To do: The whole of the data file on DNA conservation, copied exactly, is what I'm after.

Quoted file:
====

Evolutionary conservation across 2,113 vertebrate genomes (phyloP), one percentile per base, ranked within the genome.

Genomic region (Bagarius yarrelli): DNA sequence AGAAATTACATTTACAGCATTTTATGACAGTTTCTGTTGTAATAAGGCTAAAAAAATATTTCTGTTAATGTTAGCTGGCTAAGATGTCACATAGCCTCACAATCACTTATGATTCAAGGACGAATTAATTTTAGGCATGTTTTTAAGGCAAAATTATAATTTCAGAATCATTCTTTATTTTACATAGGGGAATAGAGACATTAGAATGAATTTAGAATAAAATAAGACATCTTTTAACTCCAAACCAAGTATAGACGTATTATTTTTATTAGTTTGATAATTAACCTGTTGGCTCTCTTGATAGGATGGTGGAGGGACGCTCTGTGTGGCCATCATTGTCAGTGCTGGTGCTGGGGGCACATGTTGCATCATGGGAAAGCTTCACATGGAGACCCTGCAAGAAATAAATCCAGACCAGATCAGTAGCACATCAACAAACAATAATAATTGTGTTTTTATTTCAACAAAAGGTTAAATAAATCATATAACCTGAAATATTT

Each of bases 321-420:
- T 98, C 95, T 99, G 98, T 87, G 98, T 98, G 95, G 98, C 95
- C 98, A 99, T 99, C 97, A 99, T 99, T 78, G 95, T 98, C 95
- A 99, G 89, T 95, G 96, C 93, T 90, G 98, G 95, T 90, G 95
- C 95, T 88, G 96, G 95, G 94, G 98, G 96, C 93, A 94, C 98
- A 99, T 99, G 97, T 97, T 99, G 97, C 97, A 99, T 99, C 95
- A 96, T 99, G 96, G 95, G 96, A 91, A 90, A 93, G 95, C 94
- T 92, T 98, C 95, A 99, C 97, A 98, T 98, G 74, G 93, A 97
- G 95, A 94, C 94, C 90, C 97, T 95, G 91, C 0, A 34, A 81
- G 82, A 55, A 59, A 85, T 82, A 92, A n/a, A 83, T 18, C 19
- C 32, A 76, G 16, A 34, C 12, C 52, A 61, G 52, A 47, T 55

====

Evolutionary conservation across 2,113 vertebrate genomes (phyloP), one percentile per base, ranked within the genome.

Genomic region (Bagarius yarrelli): DNA sequence AGAAATTACATTTACAGCATTTTATGACAGTTTCTGTTGTAATAAGGCTAAAAAAATATTTCTGTTAATGTTAGCTGGCTAAGATGTCACATAGCCTCACAATCACTTATGATTCAAGGACGAATTAATTTTAGGCATGTTTTTAAGGCAAAATTATAATTTCAGAATCATTCTTTATTTTACATAGGGGAATAGAGACATTAGAATGAATTTAGAATAAAATAAGACATCTTTTAACTCCAAACCAAGTATAGACGTATTATTTTTATTAGTTTGATAATTAACCTGTTGGCTCTCTTGATAGGATGGTGGAGGGACGCTCTGTGTGGCCATCATTGTCAGTGCTGGTGCTGGGGGCACATGTTGCATCATGGGAAAGCTTCACATGGAGACCCTGCAAGAAATAAATCCAGACCAGATCAGTAGCACATCAACAAACAATAATAATTGTGTTTTTATTTCAACAAAAGGTTAAATAAATCATATAACCTGAAATATTT

Each of bases 321-420:
- T 98, C 95, T 99, G 98, T 87, G 98, T 98, G 95, G 98, C 95
- C 98, A 99, T 99, C 97, A 99, T 99, T 78, G 95, T 98, C 95
- A 99, G 89, T 95, G 96, C 93, T 90, G 98, G 95, T 90, G 95
- C 95, T 88, G 96, G 95, G 94, G 98, G 96, C 93, A 94, C 98
- A 99, T 99, G 97, T 97, T 99, G 97, C 97, A 99, T 99, C 95
- A 96, T 99, G 96, G 95, G 96, A 91, A 90, A 93, G 95, C 94
- T 92, T 98, C 95, A 99, C 97, A 98, T 98, G 74, G 93, A 97
- G 95, A 94, C 94, C 90, C 97, T 95, G 91, C 0, A 34, A 81
- G 82, A 55, A 59, A 85, T 82, A 92, A n/a, A 83, T 18, C 19
- C 32, A 76, G 16, A 34, C 12, C 52, A 61, G 52, A 47, T 55